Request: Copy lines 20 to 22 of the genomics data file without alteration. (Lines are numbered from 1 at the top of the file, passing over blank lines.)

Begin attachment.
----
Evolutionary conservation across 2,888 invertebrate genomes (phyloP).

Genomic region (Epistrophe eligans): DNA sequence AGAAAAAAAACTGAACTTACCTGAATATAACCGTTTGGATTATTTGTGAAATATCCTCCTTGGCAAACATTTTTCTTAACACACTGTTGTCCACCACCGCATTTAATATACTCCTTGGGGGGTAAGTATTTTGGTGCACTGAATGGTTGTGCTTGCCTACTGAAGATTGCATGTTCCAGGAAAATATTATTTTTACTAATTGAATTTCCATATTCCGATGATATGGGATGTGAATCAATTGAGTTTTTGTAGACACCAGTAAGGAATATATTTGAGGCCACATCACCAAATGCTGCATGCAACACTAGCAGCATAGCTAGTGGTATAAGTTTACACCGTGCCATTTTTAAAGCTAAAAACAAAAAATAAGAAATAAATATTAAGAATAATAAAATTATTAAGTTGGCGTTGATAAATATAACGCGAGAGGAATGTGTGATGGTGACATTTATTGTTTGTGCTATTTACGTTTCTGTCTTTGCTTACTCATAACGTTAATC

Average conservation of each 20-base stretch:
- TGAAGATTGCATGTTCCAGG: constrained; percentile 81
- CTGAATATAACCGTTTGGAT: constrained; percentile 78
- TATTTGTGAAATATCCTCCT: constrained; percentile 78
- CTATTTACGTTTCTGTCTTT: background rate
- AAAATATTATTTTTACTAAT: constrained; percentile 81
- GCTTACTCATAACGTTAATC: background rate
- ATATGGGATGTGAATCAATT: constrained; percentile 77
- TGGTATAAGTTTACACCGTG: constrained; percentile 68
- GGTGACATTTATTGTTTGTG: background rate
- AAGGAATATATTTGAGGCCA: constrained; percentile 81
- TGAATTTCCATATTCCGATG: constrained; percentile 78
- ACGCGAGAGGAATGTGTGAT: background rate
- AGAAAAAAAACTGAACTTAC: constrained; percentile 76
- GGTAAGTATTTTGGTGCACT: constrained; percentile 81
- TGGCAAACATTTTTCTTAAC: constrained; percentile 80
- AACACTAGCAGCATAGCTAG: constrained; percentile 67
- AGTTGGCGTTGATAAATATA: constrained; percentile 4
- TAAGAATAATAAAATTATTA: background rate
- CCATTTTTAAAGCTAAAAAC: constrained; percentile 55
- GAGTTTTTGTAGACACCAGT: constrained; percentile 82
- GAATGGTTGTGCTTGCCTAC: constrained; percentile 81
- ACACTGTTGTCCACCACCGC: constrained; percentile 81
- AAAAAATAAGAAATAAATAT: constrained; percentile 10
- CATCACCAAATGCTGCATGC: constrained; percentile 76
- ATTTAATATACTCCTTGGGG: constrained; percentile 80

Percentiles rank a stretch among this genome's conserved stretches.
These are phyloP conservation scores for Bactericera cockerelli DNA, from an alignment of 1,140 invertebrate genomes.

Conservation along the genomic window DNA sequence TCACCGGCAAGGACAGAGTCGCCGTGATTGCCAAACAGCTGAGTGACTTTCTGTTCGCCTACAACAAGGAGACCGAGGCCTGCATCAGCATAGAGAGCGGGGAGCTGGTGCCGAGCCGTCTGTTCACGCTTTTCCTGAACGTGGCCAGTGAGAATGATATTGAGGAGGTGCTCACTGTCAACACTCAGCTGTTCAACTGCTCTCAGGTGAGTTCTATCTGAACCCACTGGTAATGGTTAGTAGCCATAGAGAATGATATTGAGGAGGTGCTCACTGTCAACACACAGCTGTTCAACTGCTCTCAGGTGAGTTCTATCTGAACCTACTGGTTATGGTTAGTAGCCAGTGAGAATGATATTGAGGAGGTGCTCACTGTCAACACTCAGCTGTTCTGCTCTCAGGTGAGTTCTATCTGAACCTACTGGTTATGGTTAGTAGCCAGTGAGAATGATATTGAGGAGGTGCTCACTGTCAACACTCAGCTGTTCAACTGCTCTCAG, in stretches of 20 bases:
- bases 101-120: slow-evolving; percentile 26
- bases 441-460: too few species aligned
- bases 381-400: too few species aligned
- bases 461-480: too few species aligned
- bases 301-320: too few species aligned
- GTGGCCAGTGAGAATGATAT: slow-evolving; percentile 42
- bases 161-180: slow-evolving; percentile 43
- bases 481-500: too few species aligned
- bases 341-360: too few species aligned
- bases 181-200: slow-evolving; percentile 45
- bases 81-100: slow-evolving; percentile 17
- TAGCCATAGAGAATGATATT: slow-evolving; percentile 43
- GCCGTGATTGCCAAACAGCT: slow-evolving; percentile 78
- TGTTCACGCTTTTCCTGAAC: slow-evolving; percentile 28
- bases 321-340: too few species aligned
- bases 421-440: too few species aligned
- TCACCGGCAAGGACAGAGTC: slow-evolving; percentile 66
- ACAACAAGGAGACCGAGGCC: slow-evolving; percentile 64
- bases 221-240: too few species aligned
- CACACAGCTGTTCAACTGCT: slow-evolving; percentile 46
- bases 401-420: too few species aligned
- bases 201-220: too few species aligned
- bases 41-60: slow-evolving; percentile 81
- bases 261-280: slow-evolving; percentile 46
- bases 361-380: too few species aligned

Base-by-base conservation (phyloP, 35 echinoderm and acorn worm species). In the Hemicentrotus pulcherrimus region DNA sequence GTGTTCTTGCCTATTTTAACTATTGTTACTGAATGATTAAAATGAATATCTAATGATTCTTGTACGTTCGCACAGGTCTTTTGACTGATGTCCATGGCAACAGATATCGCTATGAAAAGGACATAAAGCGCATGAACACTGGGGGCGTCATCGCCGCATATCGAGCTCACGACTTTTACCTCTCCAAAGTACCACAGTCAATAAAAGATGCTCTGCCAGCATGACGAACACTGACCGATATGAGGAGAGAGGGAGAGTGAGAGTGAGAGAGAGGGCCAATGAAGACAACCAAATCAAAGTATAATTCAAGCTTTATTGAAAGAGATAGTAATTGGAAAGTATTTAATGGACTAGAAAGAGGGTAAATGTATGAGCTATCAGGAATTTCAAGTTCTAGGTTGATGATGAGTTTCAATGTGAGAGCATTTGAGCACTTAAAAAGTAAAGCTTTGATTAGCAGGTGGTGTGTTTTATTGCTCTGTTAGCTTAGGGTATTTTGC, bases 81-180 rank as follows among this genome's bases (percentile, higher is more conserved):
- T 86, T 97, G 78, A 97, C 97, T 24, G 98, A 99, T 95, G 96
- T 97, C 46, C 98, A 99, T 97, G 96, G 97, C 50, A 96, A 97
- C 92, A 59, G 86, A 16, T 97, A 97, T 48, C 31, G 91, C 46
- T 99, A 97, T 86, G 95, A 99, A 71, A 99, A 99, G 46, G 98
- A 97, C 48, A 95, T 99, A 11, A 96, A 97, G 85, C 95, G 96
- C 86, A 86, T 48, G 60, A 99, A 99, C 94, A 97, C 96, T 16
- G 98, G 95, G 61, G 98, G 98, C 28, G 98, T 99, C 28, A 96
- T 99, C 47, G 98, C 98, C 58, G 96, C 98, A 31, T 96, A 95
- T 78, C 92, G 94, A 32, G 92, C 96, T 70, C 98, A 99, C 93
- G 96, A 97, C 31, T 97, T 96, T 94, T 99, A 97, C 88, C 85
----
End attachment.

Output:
- AGTTGGCGTTGATAAATATA: constrained; percentile 4
- TAAGAATAATAAAATTATTA: background rate
- CCATTTTTAAAGCTAAAAAC: constrained; percentile 55